Ever since the first cartoonists joined text and images together to tell stories, they turned to chess to deliver funny gags and to illustrate metaphors of power, fate, and good and evil. Now, the World Chess Hall of Fame’s exhibit, "POW! Capturing Superheroes, Chess & Comics," on view through Sept. 17, offers a rare chance to enjoy the full scope of what happens when chess and comics join forces.
Perhaps it shouldn’t be surprising that the history of chess and comics are so intertwined, especially in the United States. In 1754, one of the country’s first editorial cartoons featured a severed snake with the title “Join, or Die.” It was drawn by founding father and U.S. Chess Hall of Fame inductee Benjamin Franklin.
During the early, golden age of comic books, characters and ideas tumbled out with super-heroic speed, such as “The Cross-Country Chess Crimes” in Action Comics from September 1947. In this story, Superman’s tormenter Mr. Mxyztplk kidnaps two contestants from a world chess championship and tries to use the United States as a chessboard, setting actual castles down for rooks and historic statues for other pieces.
Cartoonists have often been inspired by the treatment of chess in works of literature. Famed comics writer and editor Roy Thomas points to Edgar Rice Burroughs’ 1922 adventure story "Chessmen of Mars" as an inspiration for the chess scene he wrote into the comic "Arak, Son of Thunder." Lewis Carroll’s 1871 novel "Through the Looking-Glass and What Alice Found There" inspired numerous tales of human chess, which was re-popularized by J.K. Rowling in her "Harry Potter" series. Bizarre tales of human chess in the exhibit include “I Was Trapped on the Chessboard of Giants,” the cover story of "House of Mystery" from August 1958.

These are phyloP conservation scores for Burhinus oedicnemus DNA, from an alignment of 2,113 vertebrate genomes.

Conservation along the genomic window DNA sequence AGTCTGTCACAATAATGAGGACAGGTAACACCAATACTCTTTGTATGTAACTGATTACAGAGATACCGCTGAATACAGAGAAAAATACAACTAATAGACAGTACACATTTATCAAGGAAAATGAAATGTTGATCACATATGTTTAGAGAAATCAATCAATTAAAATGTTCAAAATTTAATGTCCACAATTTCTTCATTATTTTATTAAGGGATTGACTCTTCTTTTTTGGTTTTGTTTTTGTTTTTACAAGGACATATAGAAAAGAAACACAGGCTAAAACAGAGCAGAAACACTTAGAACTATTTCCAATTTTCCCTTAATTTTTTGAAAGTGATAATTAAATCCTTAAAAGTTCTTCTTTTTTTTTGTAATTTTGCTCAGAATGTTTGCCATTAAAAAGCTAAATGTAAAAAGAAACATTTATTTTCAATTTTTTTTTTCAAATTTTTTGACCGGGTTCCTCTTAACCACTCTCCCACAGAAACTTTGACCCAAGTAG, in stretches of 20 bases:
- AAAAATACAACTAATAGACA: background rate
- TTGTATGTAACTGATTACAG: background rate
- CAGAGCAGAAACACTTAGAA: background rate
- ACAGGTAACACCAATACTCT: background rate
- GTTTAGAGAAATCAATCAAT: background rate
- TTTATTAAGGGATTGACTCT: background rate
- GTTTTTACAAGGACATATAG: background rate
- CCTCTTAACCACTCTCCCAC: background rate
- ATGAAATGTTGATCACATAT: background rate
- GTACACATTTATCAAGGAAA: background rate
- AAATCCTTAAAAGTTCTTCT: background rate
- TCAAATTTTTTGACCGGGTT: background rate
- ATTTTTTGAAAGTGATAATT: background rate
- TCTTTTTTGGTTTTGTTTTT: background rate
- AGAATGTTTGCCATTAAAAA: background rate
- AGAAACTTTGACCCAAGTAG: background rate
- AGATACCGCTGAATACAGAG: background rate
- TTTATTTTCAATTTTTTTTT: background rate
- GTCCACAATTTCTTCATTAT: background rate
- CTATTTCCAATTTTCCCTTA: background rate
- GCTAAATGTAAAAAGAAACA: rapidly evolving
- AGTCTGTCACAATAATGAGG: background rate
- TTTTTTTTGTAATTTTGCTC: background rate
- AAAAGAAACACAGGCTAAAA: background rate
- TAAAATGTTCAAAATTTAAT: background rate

A favorite storyline in chess comics is the high-stakes chess game, especially when those stakes are life and death. Such duals are a twist on the late-medieval allegory of dancing with death such as a chess game against death in “Strange Rendezvous at 17 Rue Noir,” from "Hand of Fate" in Feb. 1952. A similar high-stakes game is underway on the cover of the historic, November 1960 first edition of "Justice League of America," which shows the Flash playing a game of chess with the evil Despero.
Also historic is the brilliant Pop Art-derived series "Nick Fury, Agent of S.H.I.E.L.D.," drawn by Jim Steranko. Running from December 1966 through October. 1968, the series included the first appearance of Prime Mover, a chess-playing robot invented by the villainous Doctor Doom who explains, “Even a monarch such as myself is deserving of occasional droll sport!”
Chess comics tend to reflect their times. A prime example of this is the April 1963, issue of "Mad" magazine, in which political chess is given a Cold War twist by Al Jaffee, a star writer at the publication. In “Mad’s Modern Chess Set,” fallout shelters are used for rooks and hydrogen and atomic bombs are kings and queens.
The more recent genre of graphic novels has not left chess behind either. Jane Irwin’s 2014 book-length comic "Clockwork Game: The Illustrious Career of a Chess-playing Automaton" is a remarkable work of art, history and imagination about the world’s greatest chess hoax. And in Thi Buil’s 2017 masterpiece "The Best We Could Do," a handmade chessboard is a vivid reminder of home in a tale of Vietnamese immigrant family.
There is no genre of comics that can’t be enlivened by a chess game — or even a star turn by World Chess Champion Magnus Carlsen, who appeared in a Norwegian Donald Duck comic. In both comics and chess, you never can be sure what the next move might be.
Michael Tisserand is the author of, most recently, the cartoonist biography "Krazy: George Herriman, A Life in Black and White." He can be reached at www.michaeltisserandauthor.com.